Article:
FREUD’S TRIP TO ORVIETO

The Great Doc­tor’s Un­re­solved Con­fronta­tion with An­ti­semitism, Death, and Ho­mo­eroti­cism; His Pas­sion for Paint­ings; and the Writer in His Foot­steps

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Ni­cholas Fox We­ber, Belle­vue Lit­er­ary Press, Hard­cover $26.99 (352pp), 978-1-942658-26-9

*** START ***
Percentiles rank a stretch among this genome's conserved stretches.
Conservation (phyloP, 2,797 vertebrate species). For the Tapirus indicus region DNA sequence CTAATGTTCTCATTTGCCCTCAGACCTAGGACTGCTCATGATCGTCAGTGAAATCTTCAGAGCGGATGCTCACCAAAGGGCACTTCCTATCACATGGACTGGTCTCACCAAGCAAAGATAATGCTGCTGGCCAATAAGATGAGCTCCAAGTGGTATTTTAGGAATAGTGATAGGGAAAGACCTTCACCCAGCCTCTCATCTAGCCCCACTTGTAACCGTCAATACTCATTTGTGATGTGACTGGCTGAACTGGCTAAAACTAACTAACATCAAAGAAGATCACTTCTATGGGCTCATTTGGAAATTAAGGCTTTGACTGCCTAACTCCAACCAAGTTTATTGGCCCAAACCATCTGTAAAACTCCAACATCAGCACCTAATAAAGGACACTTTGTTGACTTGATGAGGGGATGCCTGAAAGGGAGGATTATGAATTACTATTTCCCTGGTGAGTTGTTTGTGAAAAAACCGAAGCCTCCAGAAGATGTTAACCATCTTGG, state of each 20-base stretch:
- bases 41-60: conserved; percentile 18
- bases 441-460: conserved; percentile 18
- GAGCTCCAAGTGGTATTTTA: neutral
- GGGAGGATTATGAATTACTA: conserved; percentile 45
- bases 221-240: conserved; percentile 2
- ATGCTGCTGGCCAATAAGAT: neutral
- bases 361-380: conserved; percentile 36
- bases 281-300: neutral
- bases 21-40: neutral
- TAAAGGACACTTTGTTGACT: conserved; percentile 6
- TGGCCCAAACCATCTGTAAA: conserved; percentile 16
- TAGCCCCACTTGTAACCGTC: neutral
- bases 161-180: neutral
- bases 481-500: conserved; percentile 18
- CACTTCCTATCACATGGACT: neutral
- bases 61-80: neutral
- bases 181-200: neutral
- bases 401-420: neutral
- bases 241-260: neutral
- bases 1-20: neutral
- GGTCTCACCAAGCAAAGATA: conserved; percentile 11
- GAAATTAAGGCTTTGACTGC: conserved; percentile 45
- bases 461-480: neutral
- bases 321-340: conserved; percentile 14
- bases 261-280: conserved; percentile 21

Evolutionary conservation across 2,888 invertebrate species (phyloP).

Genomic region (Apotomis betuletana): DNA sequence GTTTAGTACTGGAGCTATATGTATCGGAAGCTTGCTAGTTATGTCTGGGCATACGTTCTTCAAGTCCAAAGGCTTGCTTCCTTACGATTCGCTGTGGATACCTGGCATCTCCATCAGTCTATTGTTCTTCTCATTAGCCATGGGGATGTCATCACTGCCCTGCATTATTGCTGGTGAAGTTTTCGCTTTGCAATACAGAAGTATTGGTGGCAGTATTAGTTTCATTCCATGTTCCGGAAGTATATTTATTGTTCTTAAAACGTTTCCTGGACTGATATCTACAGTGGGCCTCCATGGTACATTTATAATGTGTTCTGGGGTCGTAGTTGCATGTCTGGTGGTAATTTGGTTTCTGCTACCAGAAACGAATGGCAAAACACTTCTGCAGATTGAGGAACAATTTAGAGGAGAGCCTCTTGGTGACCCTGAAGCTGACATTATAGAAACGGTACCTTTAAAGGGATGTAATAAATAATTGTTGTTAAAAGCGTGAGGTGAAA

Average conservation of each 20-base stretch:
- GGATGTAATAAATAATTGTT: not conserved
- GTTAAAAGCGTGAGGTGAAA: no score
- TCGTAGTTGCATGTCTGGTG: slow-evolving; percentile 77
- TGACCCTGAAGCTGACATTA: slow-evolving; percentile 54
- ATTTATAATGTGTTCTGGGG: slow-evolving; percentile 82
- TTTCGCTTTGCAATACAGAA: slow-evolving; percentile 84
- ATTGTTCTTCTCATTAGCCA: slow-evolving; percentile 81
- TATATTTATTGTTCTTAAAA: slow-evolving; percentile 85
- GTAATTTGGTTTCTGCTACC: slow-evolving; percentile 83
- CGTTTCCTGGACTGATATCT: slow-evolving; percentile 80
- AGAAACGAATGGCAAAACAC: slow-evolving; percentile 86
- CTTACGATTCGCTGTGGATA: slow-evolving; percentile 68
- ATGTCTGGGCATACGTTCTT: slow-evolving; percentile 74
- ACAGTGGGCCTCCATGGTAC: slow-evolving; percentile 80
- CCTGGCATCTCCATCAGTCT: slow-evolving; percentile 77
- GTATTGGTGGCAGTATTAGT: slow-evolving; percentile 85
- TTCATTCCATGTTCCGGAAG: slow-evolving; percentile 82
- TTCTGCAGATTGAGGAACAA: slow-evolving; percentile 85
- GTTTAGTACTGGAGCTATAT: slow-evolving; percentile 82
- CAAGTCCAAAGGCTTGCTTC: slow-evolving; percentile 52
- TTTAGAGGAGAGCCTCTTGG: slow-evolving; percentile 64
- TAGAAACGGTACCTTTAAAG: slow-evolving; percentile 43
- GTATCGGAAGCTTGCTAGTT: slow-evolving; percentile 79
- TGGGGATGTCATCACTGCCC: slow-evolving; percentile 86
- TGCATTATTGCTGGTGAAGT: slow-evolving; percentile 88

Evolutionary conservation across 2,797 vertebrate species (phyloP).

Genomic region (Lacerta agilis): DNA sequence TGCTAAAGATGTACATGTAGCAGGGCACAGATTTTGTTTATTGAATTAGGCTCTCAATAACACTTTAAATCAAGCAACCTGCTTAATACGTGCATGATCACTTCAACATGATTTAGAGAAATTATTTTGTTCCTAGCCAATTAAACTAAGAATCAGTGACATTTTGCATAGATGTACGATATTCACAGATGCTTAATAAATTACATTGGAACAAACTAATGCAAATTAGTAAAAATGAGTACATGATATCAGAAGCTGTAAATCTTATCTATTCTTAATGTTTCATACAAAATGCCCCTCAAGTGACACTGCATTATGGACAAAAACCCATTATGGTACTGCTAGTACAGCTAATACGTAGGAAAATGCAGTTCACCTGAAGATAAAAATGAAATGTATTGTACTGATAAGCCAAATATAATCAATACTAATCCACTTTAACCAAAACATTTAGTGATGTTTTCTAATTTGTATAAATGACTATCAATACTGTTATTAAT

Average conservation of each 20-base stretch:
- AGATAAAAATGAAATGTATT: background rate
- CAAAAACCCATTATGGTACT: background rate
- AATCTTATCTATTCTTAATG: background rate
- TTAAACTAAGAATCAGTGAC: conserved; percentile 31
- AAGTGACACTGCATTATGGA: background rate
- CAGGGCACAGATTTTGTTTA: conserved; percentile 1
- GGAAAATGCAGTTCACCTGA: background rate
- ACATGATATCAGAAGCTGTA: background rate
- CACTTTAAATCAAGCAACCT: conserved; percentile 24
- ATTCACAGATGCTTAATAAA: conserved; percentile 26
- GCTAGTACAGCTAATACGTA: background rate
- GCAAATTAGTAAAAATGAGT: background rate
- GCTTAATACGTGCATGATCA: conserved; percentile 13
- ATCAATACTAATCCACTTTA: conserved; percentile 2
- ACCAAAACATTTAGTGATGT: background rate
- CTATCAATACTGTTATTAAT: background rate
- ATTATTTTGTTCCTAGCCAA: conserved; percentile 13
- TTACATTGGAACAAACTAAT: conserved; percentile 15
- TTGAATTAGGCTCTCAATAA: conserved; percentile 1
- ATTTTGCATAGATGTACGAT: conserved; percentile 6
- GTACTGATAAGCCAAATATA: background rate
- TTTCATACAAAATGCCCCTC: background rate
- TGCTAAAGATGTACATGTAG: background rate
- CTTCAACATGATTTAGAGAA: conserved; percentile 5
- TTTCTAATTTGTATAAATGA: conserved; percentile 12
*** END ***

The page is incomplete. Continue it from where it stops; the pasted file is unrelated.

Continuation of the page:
In the first few years of the six­teenth cen­tury, in Orvieto’s splen­did medieval cathe­dral, Luca Sig­norelli painted The Last Judg­ment, a sprawl­ing, shock­ing fresco of mus­cled nude men, bared but­tocks, hor­rific vi­o­lence, an­tichrists, an­gels, and evil may­hem. Sig­mund Freud sim­ply called it the great­est art­work he’d ever seen. Months later, for very Freudian rea­sons, he sud­denly couldn’t re­call the painter’s name and then, when re­minded it was Sig­norelli, his mem­ory wiped it­self clean of what the paint­ing de­picted. So, what was the old boy re­press­ing? Did all those butts unglue this frag­ile Jew’s sex­u­al­ity? With a barely sup­pressed grin, Ni­cholas Fox We­ber be­lieves the ho­mo­erotic im­agery was to blame and this witty, art-savvy project me­an­ders in all man­ner of de­light­ful di­rec­tions to build the case.

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